Call on museums to cancel 'Israel Day of Science'


A letter appeared in yesterday's Guardian calling on Science Museums to cancel planned 'Israel Day of Science' events in London and Manchester. The letter carried 383 signatories including well-known figures such as Ian Gibson MP and Professor Jim Al-Khalili. Full details below the fold.

There's no doubting that Israel punches well above its weight when it comes to science and technology - website regularly announces new advances such as impenetrable armour, missile interceptors, and unmanned aerial and ground drones. Each of these is undoubtedly a fantastic innovation in its own right, so is it fair that the actions of the Israeli military cast a shadow on the scientists' achievement? Or is Israeli science, and therefore these museum events, inherently politicised?

The letter is reprinted below as it appears on the Guardian website.

Quite extraordinarily, the Science Museum in London and the Manchester Museum of Science and Industry have both been made available (on 3 and 5 March respectively) for an event called "Israel Day of Science". The museums argue they are not sponsoring the event, but have merely hired out their premises. This subtle distinction is unlikely to be appreciated by the many thousands of all ages and faiths who have repeatedly taken to the streets round the country to protest against Israeli war crimes in Gaza.

The event is promoted by the Zionist Federation and is designed to showcase the scientific achievements of seven Israeli universities. But all of these are complicit in the Israeli occupation and in the policies and weaponry so recently deployed to such disastrous effect in Gaza. To take just one example, Tel Aviv University, in its most recent annual review, states that "the Israel ministry of defence is currently funding 55 projects at TAU", which "is playing a major role in enhancing Israel's security capabilities and military edge". The head of TAU's security studies programme was a former director of the R&D directorate of the Israel ministry of defence. He holds the rank of major-general in the Israel Defence Forces and is a member of the Knesset.

Israel Day of Science is aimed particularly at sixth-form students, who can be expected to come in parties from schools across the country. What reaction can be expected from the many young people, already disaffected from science, who will associate the science museums with this Israeli public relations exercise? The event is being billed as a celebration of science. In fact it is an attempted celebration of Israel.

In the immediate aftermath of the indiscriminate slaughter and attempted annihilation of all the infrastructure of organised society in Gaza, how can this "celebration" be allowed to borrow some respectability from the use of these distinguished institutions? The museums should cancel these unseemly events.

Charles Jencks, Mairead Maguire, Dr Ian Gibson MP, Walter Hain, Ahdaf Soueif, Professor RS MacKay (Warwick), Reem Kelani (Singer), Karl Sabbagh, Professor Steven Rose (Open University), Sabah Al-Mukhtar (Arab Lawyers Association), Professor Jonathan Rosenhead (LSE), Dr Sue Blackwell (Birmingham), Professor Jim Al-Khalili (Surrey) and 368 others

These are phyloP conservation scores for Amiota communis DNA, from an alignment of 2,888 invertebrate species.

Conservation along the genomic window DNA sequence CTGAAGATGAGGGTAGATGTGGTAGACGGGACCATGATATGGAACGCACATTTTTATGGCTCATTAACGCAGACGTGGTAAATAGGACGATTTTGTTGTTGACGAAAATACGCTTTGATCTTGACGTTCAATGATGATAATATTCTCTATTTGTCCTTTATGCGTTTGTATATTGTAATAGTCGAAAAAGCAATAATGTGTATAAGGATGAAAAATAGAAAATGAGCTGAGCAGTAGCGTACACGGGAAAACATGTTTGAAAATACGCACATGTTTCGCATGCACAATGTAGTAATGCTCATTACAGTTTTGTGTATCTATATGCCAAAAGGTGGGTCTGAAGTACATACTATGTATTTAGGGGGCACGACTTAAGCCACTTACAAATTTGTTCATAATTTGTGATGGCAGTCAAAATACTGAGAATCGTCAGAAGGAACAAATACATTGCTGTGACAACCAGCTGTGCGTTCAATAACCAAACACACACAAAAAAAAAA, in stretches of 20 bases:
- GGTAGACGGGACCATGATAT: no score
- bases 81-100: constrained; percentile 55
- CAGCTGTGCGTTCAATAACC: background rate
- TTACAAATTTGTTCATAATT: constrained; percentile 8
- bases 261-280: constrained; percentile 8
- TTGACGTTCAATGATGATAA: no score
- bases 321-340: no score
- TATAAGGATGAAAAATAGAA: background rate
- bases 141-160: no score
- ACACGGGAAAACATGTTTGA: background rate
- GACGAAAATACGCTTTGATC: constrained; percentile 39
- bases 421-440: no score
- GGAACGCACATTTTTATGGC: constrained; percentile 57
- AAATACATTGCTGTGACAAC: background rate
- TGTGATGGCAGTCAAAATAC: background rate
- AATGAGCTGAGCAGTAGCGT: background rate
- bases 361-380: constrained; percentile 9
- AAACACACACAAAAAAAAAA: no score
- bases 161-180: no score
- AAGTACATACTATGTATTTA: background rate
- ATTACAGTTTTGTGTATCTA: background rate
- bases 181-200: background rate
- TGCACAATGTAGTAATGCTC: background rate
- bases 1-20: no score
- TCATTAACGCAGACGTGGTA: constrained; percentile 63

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This reminds me of the boycott of South Africa. Not because the boycott itself has the same validity or chance of working (The SA boycott did work, and probably was valid) but rather because of the seemingly ham handed way the Brits are handling this. The only way this boycott would really work is if the Israeli scientists (some majority or even large majority of them) called it or joined in it. Then it *might* work.

Might "work" to accomplish what?

this is an interesting one. Where science is used to produce military equipment used to kill innocent civilians, then yes, it is political. So for me the promotion of Israeli biomedical research, or research into particle physics (unrelated to weapons manufacture) or any other area of science is one thing - but to blatantly plug Israeli military 'advancements,' used to massacre Gazans in their droves, in this manner does not qualify as the promotion of science.

You asked "is it fair that the actions of the Israeli military cast a shadow on the scientists' achievement?" I'm afraid that if the science itself is directly put to use in the killing of civilians then science cannot say 'well, we invented Technology X for purpose Y, we never intended the military to use it to kill Gazans" and wash its hands of it, particularly if the research into Tech X was sponsored by the military.

@ Orac, I take your point about the conflict being a two-way street, which is why I would be equally uncomfortable with an exhibition by the makers of Qassam rockets.

Errrmmm.... so British, American, French, etc universities aren't chocka with projects funded by their respective militaries and / or arms companies?

Seriously, either boycott *all* universities that are in league with the military or boycott none. Otherwise, you're choosing one conflict over another and saying "that one's more important than that other one."

Is Gaza any different / more important than Iraq? Can you tell me why Israel is better / worse / different than the UK or US in this respect?

Even though I have very strong objections to the Isreali military behavior, I think this is inappropriate.

If scientists want politics to stay out of science, they should not be pushing science into politics. It is certainly legitimate for science to inform political debate, but pushing into an area that isn't even a scientific question does more to politicize science from the inside as GWB did from the outside.

Whilst it's true that racists can and do try to co-opt any protests against Israel, it works the other way, too: Zionists try to tar any protest with the brush of anti-semitism.